7
$\begingroup$

Suppose $X \sim N(\mu_x,\sigma_x^2)$, $Y \sim N(\mu_y,\sigma_y^2)$, and $\operatorname{Corr}(X,Y)=\rho$. I am interested in calculating percentiles of $Z = \max(X,Y)$. We can assume bivariate normality.

I know how to find the pdf, mean, and variance of $Z$, but I am having trouble solving or finding an approximation for the percentiles. Has this been worked out somewhere in the literature?

$\endgroup$
7
  • 1
    $\begingroup$ $(X,Y)$ is bivariate normal? $\endgroup$ Jan 12, 2018 at 19:50
  • $\begingroup$ I would prefer to avoid that assumption if possible. $\endgroup$
    – dimitriy
    Jan 12, 2018 at 20:09
  • $\begingroup$ Is there a reason why you can't make that assumption? $\endgroup$
    – Jon
    Jan 12, 2018 at 20:16
  • 2
    $\begingroup$ How did you work out the pdf without making some assumption about the joint distribution? $\endgroup$
    – jbowman
    Jan 12, 2018 at 22:13
  • 1
    $\begingroup$ Let's assume bivariate normality if that makes things easier. $\endgroup$
    – dimitriy
    Jan 12, 2018 at 22:59

1 Answer 1

7
$\begingroup$

You can compute this numerically. As for theoretical results, I don't have a reference to the literature, but here's a calculation of how your problem is related to the standard normal CDF $\Phi$.

The joint pdf is $$f(x_1,x_2)=\frac1{2\pi\sigma_1\sigma_2\sqrt{1-\rho^2}}\exp\left[-\frac{z}{2(1-\rho^2)}\right]$$ where $$z=\frac{(x_1-\mu_1)^2}{\sigma_1^2}-\frac{2\rho(x_1-\mu_1)(x_2-\mu_2)}{\sigma_1\sigma_2}+\frac{(x_2-\mu_2)^2}{\sigma_2^2}.$$ For simplicity I'll assume $\mu_1=\mu_2=0$, $\sigma_1=\sigma_2=1$: $$f(x_1,x_2)=\frac1{2\pi\sqrt{1-\rho^2}}\exp\left[-\frac{z}{2(1-\rho^2)}\right],\qquad z=x_1^2 - 2\rho x_1x_2 + x_2^2.$$ Now we have, using $x^2-2\rho xy = (x-\rho y)^2-\rho^2y^2$, that $$\Pr(\max(X,Y)\le a)=\int_{-\infty}^a\int_{-\infty}^a f(x,y)\,dx\,dy=$$ $$\frac1{2\pi\sqrt{1-\rho^2}}\int_{-\infty}^a\exp\left(-\frac{y^2}{2(1-\rho^2)}\right)\int_{-\infty}^a \exp\left(-\frac{x^2-2\rho xy}{2(1-\rho^2)}\right)\,dx\,dy$$ $$=\frac1{2\pi\sqrt{1-\rho^2}}\int_{-\infty}^a\exp\left(-\frac{y^2}{2}\right)\int_{-\infty}^a \exp\left(-\frac{(x-\rho y)^2}{2(1-\rho^2)}\right)\,dx\,dy$$ Let $W$ be normal with mean $\rho y$ and variance $1-\rho^2$. Then $$\Pr(W\le a)=\Pr\left((W-\rho y)/\sqrt{1-\rho^2}\le (a-\rho y)/\sqrt{1-\rho^2}\right)$$ $$=\Phi\left((a-\rho y)/\sqrt{1-\rho^2}\right).$$ So we get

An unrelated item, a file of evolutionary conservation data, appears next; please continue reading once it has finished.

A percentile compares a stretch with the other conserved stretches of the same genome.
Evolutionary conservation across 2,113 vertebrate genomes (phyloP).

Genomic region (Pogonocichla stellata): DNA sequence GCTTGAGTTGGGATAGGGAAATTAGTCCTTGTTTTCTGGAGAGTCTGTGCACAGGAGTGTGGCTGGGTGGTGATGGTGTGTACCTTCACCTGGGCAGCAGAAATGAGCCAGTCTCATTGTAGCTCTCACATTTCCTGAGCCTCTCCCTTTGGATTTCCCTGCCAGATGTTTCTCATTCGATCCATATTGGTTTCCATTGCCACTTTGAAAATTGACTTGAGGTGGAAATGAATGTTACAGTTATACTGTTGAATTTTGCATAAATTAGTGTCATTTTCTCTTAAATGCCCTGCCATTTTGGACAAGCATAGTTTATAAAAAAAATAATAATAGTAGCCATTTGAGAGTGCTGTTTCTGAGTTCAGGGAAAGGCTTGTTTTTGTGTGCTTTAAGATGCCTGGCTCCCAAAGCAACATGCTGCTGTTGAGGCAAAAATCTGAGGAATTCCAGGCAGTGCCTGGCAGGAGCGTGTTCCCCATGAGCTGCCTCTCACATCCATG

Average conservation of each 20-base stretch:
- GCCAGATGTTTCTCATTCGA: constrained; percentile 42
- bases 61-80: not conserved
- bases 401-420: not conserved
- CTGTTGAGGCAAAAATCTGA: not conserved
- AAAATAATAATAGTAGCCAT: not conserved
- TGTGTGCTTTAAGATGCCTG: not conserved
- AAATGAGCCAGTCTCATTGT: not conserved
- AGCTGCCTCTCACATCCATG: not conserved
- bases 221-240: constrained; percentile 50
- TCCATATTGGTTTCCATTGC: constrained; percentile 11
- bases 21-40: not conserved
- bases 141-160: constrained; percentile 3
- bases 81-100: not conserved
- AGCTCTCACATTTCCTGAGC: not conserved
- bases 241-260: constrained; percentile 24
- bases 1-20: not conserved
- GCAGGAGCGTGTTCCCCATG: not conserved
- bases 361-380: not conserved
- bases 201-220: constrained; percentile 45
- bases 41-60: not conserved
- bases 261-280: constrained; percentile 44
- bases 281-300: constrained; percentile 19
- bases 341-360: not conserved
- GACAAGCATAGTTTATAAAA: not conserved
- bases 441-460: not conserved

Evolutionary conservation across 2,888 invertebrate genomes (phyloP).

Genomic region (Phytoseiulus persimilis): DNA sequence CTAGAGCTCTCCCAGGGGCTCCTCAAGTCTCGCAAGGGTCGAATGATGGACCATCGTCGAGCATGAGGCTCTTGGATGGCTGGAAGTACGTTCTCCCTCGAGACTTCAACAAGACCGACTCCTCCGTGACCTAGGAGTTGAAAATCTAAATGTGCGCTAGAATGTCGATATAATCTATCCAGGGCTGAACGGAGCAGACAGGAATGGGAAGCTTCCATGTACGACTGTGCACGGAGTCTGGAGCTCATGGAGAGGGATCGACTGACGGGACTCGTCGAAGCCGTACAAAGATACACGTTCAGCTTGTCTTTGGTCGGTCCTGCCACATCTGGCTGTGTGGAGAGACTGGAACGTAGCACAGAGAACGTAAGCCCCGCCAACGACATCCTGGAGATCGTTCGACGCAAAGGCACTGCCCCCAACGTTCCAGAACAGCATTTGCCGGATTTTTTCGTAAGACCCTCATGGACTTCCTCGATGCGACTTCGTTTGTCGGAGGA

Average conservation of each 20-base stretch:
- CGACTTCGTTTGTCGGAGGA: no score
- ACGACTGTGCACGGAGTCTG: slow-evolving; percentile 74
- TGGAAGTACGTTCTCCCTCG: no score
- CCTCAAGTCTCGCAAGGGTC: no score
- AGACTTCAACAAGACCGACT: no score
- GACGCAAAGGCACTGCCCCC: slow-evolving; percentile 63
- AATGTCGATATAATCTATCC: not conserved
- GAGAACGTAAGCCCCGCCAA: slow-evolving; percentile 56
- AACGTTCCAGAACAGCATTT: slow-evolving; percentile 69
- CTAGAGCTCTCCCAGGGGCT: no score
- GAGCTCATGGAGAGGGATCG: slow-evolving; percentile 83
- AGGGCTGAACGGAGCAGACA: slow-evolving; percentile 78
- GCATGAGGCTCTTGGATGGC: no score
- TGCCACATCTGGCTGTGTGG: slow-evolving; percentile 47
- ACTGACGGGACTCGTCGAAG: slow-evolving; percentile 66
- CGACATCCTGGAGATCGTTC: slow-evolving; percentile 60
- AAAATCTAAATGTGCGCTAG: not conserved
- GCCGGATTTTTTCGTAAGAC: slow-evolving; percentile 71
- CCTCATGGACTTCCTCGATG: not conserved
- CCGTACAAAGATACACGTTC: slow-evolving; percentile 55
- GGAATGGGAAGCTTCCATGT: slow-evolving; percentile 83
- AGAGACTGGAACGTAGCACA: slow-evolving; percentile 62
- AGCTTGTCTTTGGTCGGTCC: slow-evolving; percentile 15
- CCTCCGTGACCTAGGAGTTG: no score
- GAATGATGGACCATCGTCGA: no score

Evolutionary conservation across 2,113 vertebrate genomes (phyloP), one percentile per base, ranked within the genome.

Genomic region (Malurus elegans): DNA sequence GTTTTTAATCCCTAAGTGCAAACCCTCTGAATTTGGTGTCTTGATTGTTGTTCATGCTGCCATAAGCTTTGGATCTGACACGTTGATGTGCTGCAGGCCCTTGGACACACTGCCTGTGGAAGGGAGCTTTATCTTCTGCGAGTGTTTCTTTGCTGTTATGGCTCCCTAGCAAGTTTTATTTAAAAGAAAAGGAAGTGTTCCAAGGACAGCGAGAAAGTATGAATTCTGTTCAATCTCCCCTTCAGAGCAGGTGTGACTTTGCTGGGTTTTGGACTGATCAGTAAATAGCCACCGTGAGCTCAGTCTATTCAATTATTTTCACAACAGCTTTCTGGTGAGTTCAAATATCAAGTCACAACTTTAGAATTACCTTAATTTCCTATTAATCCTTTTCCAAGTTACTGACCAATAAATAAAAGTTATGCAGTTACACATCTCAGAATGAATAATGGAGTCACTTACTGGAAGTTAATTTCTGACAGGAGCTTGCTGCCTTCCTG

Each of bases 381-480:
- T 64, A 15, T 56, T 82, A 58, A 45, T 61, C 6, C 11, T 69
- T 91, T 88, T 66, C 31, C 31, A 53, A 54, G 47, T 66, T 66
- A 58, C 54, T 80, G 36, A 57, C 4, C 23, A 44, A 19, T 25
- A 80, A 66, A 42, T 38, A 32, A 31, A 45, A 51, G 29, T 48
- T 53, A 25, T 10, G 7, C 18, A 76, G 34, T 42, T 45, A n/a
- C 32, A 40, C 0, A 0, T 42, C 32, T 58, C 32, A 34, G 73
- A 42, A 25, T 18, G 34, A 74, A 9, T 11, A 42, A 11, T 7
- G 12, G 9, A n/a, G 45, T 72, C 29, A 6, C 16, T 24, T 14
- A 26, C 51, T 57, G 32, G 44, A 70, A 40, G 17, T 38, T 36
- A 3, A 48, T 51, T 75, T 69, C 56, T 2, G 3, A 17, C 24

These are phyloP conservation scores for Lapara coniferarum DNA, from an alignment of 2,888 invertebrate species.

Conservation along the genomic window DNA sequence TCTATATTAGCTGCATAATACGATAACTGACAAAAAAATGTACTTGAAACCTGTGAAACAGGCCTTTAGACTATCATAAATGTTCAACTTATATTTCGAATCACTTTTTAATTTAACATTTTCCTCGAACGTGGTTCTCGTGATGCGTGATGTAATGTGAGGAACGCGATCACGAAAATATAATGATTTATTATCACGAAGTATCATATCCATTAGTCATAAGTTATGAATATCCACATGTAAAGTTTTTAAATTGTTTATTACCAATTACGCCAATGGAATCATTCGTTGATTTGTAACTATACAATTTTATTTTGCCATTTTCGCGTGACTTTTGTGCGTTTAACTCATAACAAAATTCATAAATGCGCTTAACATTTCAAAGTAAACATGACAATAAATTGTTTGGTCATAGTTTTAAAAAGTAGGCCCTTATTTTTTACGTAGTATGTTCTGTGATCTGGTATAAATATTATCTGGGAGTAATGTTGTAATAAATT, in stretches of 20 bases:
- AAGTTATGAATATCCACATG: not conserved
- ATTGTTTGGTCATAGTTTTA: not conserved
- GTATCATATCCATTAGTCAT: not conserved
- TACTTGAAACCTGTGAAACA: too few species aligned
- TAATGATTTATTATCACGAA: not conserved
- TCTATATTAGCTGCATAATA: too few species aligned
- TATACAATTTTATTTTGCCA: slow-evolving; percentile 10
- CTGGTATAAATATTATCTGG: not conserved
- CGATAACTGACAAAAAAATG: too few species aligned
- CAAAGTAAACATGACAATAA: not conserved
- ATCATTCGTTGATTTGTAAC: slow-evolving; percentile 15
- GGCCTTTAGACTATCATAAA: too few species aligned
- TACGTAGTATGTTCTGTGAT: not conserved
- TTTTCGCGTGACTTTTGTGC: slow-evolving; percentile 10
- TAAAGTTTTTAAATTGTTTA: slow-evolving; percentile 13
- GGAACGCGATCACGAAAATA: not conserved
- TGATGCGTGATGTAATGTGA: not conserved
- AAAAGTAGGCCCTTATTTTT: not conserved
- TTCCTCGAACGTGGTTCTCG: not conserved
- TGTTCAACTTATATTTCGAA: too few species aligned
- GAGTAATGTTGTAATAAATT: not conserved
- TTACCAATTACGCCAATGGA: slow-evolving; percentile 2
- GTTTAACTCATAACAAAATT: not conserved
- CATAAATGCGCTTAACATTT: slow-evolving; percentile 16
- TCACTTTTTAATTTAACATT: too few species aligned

$$\Pr(\max(X,Y)\le a)=\frac1{\sqrt{2\pi}}\int_{-\infty}^a \exp\left(-y^2/2\right)\Phi\left(\frac{a-\rho y}{\sqrt{1-\rho^2}}\right)\,dy.$$

You can see that if $\rho=0$ then this is just $\Phi(a)^2$, as it should be.

$\endgroup$
2
  • 3
    $\begingroup$ (+1) This integral equals $\Phi_2 (a,a;\rho)$, i.e. the bivariate cumulative distribution function, where both variables are evaluated at $a$, and having correlation $\rho$. The bivariate normal integral is available as a ready-made special function in almost all software, so there is really no need to go into quadrature ourselves. $\endgroup$ Jan 13, 2018 at 3:15
  • 1
    $\begingroup$ @AlecosPapadopoulos I didn't know that that's called $\Phi_2$, thanks for the info. $\endgroup$ Jan 13, 2018 at 8:03

Your Answer

By clicking “Post Your Answer”, you agree to our terms of service and acknowledge you have read our privacy policy.

Not the answer you're looking for? Browse other questions tagged or ask your own question.